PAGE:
• Several standards mandate work that is neither necessary nor of value. The IIA Standards Board should take a pencil in hand and delete them. We need every internal auditor to be agile, responding promptly to changes in business conditions and risks, and auditing at speed. Excessive bureaucratic red tape does not help you run fast.

For example, Standard 2200 – Engagement Planning states:

Internal auditors must develop and document a plan for each engagement, including the engagement’s objectives, scope, timing, and resource allocations. The plan must consider the organization’s strategies, objectives, and risks relevant to the engagement.

In my many years as CAE, I cannot think of a single audit where all of this was needed. I want my auditors to audit, not write a lot of documents.

Standard 2240 – Engagement Work Program is far too onerous. 2240.A1:

Work programs must include the procedures for identifying, analyzing, evaluating, and documenting information during the engagement. The work program must be approved prior to its implementation, and any adjustments approved promptly.

Why document all of this? I see little value in most cases. Let the auditors go!

  • The approach to risk management needs an overhaul and update, reflecting leading thinking on what constitutes effective risk management. Frankly, this is an area where IIA seems to lag.

For example, the definition of risk management in the Glossary needs to go further. It defines it as:

A process to identify, assess, manage, and control potential events or situations to provide reasonable assurance regarding the achievement of the organization’s objectives.

What is missing is the link to decision-making. Risk management enables the informed and intelligent decisions necessary to achieve enterprise objectives.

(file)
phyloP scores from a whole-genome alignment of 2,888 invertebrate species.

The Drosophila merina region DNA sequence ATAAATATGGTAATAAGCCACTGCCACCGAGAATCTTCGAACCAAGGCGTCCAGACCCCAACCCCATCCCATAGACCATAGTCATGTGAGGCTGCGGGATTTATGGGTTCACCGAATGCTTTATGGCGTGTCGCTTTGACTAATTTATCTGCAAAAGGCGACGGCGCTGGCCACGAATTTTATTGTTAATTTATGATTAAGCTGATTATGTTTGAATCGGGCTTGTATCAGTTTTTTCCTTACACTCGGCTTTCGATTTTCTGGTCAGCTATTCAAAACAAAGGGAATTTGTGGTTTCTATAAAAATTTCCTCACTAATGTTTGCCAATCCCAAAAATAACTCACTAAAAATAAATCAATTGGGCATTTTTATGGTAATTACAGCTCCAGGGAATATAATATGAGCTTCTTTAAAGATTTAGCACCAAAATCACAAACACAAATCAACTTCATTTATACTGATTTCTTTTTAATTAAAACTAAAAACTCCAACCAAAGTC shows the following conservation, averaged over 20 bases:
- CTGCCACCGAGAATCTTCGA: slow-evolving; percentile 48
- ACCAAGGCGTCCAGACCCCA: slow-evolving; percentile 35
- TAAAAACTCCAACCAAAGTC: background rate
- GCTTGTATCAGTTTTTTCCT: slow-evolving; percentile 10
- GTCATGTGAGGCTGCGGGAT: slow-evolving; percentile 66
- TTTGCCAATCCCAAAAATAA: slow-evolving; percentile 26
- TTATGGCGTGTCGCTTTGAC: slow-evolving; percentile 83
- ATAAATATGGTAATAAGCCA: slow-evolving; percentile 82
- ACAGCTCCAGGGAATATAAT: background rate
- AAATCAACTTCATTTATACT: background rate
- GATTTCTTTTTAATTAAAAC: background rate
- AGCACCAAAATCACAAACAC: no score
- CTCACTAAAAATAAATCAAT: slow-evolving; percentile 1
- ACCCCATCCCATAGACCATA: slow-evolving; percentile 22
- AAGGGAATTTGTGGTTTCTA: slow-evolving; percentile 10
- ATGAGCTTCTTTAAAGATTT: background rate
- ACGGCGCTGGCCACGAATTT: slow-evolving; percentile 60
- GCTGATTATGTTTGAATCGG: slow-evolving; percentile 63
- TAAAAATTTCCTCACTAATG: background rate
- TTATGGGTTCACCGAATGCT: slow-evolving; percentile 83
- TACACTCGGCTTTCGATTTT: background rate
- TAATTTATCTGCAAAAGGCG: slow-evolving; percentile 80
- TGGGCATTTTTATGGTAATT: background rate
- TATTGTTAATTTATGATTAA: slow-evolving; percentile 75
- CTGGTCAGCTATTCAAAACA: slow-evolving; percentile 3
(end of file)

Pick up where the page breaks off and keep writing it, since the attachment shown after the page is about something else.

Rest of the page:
• I would like to see more guidance, including standards, that leads practitioners to limit their scope to what matters, audit at speed, and then communicate effectively and promptly.
  • A number of excellent Practice Guides and Advisories were developed in the past but are no longer available. That is unfortunate since the guidance was very good.
  • Recent GTAGs have been less than satisfactory. They should have never been issued. See previous posts on this blog for details.

I will leave it there. I am, however, open to discussing these and related questions with IIA leaders.

Please share your thoughts as well – with the IIA in their survey and here, as comments to this post.

  1. Bill Spoehr
    August 11, 2021 at 8:56 AM

    As expected, the IIA survey didn’t allow for comments or for any input as to what the standards should focus on, only “agreement” as to whether or not you believed the standards applied to your function and if you followed them.

    But, were we surprised by that? I didn’t think so.

    The IIA continues to lag the “real” world by at least a decade or 2 in considering the speed of business and the skills required to function effectively as an IA department today.

    • Norman Marks
      August 11, 2021 at 9:50 AM

      Bill, it sounds like you would be a valuable addition to the Standards Board!

      • Bill Spoehr
        August 11, 2021 at 10:19 AM

        Norman, you and I would be thrown out of the first meeting as heretics. 🙂

        • August 11, 2021 at 10:20 AM

          Can I come?

        • Norman Marks
          August 11, 2021 at 10:44 AM

          You would be surprised! I was a committee member for many years, including a long stint on the Professional Issues Committee that wrote the Practice Advisories and Guides.

          You and David, in fact all heretics, should apply.

    • August 11, 2021 at 10:05 AM

      Bill, I made a separate submission because of the limitations of the survey. You can send any additional comments to foundation@theiia.org.

  1. August 10, 2021 at 2:39 PM
  2. August 14, 2021 at 9:19 PM